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Man allegedly threw petrol, punched flatmate

Otago Daily Times,
Publish Date
Thu, 3 Nov 2022, 9:31am
Photo / File
Photo / File

Man allegedly threw petrol, punched flatmate

Otago Daily Times,
Publish Date
Thu, 3 Nov 2022, 9:31am

A man allegedly threw petrol over his flatmate then punched and stomped on her, a jury heard yesterday.

Gregory William Claxton, 60, denies two charges of assault with intent to injure, common assault and threatening to kill his flatmate on September 19 last year.

The jury trial began before Judge Russell Walker in the Invercargill District Court yesterday.

In his opening, Crown lawyer Mike Brownlie said while Claxton and Karleene May Fraser had been in a relationship, the offending took place after they had broken up but were still living together at Claxton’s Nelson St home in Invercargill.

Claxton had returned from his son’s house about 6.15pm and had a conversation with Fraser as she lay on the couch.

After making a cup of coffee for himself, he returned to sit on the couch and it was then Fraser told him she wanted to sleep.

This enraged him, Brownlie said.

“He nutted off. He was angry. He was swearing at her.”

Claxton then threatened to burn the house down.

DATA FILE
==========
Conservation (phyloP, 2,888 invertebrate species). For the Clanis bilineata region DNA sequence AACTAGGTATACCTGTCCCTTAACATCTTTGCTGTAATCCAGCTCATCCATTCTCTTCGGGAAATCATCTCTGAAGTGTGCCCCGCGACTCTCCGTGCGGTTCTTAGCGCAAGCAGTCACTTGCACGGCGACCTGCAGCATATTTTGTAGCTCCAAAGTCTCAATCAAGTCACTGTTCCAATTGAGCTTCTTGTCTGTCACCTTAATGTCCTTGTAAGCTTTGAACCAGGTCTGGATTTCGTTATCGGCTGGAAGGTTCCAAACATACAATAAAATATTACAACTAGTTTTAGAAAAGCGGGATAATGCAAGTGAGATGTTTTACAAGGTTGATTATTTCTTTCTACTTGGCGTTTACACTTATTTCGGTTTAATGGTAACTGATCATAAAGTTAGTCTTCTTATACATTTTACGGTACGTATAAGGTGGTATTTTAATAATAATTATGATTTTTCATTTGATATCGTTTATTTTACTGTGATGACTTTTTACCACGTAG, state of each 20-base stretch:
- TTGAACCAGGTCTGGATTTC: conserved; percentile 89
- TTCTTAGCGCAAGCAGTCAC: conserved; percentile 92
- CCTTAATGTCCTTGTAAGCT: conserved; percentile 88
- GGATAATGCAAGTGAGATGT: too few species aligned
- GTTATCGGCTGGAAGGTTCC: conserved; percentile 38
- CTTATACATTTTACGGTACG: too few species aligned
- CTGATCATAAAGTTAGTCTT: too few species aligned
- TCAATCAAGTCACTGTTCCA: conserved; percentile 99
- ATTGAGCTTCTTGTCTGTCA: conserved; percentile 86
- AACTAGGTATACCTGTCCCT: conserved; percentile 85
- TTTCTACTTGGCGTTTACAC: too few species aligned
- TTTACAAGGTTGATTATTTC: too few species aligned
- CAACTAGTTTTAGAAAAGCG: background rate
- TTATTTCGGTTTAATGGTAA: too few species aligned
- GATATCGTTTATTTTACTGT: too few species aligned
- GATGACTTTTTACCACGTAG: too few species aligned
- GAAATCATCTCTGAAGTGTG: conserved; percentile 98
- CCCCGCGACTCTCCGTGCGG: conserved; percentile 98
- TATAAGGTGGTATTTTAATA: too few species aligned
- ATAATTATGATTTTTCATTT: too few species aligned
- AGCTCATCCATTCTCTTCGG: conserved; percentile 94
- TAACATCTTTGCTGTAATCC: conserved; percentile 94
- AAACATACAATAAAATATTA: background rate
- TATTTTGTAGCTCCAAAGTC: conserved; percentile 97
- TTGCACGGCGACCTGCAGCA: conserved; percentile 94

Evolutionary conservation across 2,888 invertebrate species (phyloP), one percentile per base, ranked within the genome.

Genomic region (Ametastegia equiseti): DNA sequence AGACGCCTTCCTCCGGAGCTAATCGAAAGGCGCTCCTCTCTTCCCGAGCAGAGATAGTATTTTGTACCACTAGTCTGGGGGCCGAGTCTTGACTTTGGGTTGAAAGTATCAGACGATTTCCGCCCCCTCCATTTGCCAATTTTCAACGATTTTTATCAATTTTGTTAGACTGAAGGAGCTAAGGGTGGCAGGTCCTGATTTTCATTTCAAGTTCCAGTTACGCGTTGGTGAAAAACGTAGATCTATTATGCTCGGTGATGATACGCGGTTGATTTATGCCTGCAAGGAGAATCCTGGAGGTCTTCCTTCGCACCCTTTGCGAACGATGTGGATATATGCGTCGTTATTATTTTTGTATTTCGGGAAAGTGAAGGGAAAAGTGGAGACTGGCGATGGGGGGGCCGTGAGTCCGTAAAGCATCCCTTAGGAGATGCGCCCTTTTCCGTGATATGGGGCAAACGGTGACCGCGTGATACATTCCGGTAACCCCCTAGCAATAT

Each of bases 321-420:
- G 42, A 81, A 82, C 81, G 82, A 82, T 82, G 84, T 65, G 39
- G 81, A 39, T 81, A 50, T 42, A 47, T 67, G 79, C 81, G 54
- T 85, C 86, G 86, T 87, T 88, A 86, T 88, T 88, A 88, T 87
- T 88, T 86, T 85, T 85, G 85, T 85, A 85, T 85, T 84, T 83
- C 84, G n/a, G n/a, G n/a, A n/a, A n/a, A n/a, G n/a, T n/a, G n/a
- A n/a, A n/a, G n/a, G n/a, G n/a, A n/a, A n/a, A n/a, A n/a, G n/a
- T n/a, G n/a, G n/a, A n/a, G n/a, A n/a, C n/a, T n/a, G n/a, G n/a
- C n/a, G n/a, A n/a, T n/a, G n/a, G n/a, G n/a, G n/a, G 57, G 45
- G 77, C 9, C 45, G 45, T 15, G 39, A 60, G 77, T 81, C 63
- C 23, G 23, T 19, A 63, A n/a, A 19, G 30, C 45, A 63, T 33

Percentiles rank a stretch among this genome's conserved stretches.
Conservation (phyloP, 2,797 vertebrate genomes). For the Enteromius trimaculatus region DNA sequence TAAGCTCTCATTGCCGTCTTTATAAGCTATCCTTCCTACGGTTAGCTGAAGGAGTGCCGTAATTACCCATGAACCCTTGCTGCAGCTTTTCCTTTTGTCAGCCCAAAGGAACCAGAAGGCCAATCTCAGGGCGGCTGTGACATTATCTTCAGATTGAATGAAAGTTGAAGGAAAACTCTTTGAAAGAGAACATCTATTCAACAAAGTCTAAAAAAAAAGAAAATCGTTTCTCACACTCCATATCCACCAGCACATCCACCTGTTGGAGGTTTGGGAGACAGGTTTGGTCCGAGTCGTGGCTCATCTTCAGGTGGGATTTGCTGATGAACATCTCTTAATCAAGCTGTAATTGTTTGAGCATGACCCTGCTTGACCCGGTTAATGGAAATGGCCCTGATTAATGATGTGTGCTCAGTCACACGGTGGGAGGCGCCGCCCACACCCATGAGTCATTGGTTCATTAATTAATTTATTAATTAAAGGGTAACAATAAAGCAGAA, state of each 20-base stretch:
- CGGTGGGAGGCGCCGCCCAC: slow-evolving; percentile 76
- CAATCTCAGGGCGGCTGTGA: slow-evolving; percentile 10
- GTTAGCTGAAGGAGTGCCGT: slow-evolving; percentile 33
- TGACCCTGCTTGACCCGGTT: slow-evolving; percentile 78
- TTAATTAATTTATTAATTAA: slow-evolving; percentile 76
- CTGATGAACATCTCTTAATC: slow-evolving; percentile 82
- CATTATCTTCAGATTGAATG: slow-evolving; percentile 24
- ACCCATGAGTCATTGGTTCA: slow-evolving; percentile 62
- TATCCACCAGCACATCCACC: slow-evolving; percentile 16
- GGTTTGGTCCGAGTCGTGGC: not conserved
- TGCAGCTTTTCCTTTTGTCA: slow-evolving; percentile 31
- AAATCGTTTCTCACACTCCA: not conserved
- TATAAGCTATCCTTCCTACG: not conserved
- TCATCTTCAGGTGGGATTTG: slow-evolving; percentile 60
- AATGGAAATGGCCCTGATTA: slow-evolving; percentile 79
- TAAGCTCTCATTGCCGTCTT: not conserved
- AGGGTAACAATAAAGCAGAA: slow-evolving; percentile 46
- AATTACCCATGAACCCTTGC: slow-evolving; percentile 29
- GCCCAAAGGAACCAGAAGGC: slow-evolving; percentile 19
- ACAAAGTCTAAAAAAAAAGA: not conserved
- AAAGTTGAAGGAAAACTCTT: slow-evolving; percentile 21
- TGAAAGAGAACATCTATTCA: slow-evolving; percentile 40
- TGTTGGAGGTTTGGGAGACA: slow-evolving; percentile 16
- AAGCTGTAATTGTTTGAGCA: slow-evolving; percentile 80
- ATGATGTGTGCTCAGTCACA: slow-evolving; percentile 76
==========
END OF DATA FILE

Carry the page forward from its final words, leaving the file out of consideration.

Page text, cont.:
He left the lounge, returning with a petrol container, and poured the petrol over Fraser as she lay on the couch, Brownlie said.

“The Crown say the complainant [Fraser] started screaming and tried to get off the couch. The defendant’s response was to push her back on the couch and begin punching her.”

When Fraser tried to break free, Claxton pushed her on to the couch and started stomping on her.

Admitted statements of fact were read out by Brownlie in court yesterday.

The first one was from a neighbour who said he heard screaming coming from a neighbouring property.

At first he thought it was children, but after he heard the words “help me” he went outside to investigate.

He got Fraser to come back to his house and called the police.

Another statement was from a Southland Hospital doctor, who said Fraser smelt of petrol when she came in to be examined.

The petrol was removed by way of a decontamination shower and the examination showed no signs of swelling, bruising or grazes to Fraser’s body or face.

Claxton’s lawyer Richard Little said there was an argument on the night which led to Claxton asking Fraser to leave. However, his client denied there was a threat to kill.

“It was simply a straightforward demand to get out.”

He said the spilling of petrol on Fraser was accidental.

“It’s denied there was any punching or stomping at all,” Little said.

This was backed up by the doctor’s statement of fact about her lack of injuries, he said.

The trial continues today.

- Karen Pasco, ODT

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